Published on May 16, 2011, 9:44 AM
On the wall of a local lawyer’s office hangs a framed handwritten letter to another attorney.
It is dated Nov. 12, 1776, only four months after the signing of the Declaration of Independence.
Addressed to Daniel Hitchcock, a 36-year-old attorney from Rhode Island, the letter opens: Congress being sensible of the Necessity that immediate Steps should be taken for recruiting the New Army, have authorized me to nominate Officers for those Regiments whose States have not sent Commissioners for that purpose.
At the bottom, is the distinctive signature of General George Washington.
Written in the early days of the American Revolution, when the outcome of the former colonies struggle was very much in doubt, the letter from Washington implores Hitchcock to assist in the raising of a standing army.
I trust that your best exertions will be employed on this occasion & those of the other Officers, to raise the Regiments, writes Washington. you must feel the necessity of the measure.
Col. Hitchcock did feel the necessity of the measure, helping to raise the 11th Continental Regiment and leading it in the Battle of Princeton on Jan. 3, 1777. A week after the American victory and just two months after Washington’s letter was written, Hitchcock died from injuries and exposure.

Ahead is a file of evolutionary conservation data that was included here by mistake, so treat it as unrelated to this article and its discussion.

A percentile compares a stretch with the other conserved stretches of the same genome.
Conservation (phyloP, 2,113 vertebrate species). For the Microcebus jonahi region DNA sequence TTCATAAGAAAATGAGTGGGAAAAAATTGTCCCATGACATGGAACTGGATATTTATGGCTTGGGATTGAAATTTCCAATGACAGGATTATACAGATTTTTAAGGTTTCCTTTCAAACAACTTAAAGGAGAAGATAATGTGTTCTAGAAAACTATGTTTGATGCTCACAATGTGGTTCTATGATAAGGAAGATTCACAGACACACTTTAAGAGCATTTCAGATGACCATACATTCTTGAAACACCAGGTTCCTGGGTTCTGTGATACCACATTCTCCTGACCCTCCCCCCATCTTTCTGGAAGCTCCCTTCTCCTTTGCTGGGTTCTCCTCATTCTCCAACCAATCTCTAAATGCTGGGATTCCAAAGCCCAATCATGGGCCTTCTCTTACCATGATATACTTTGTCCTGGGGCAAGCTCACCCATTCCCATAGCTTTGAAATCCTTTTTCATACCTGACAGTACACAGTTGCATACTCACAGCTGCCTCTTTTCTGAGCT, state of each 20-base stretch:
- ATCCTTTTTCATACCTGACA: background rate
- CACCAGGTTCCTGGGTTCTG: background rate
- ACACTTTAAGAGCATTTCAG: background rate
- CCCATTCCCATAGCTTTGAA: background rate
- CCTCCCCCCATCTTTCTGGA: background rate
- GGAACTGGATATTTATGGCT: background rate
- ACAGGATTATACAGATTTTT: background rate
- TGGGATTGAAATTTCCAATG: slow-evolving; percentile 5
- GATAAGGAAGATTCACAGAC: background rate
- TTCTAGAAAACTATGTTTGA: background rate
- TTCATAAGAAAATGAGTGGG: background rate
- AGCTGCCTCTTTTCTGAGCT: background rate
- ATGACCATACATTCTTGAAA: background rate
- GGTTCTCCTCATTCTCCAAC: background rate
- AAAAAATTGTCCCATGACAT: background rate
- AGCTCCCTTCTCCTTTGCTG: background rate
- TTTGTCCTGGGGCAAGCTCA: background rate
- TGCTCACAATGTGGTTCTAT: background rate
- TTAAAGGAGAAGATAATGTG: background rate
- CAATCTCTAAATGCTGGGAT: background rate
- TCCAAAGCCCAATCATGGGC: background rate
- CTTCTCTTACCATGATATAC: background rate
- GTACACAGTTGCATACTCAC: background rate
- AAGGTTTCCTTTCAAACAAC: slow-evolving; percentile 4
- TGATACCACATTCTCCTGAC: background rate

The letter is among attorney E. Powell Millers most prized possessions.
And that is saying a lot.
The Rochester lawyer has an extensive and diverse collection of sport and historical memorabilia. A specially designed, wall-to-ceiling display case in his office houses game bats belonging to Shoeless Joe Jackson, Ty Cobb, and Babe Ruth; an electric guitar autographed by the group Fleetwood Mac; a basketball signed by Michael Jordan when he was playing for North Carolina; a copy of the first issue of Sports Illustrated; a football helmet signed by the first 40 Super Bowl MVPs; a dozen or more autographed baseballs, including one signed by Don Larson that was used in his perfect game in the 1956 World Series.
On the back of his door hangs a Chicago Cubs jersey signed by Ernie Mr. Cub Banks. On his desk are two Tiger bobble heads: pitcher Mickey Lolich and first baseman Dave Bergman. On the opposite wall are beautiful black-and-white photographs of his wife Lynn and their three daughters, Hannah, 13, and 10-year-old twins Liah and Katie.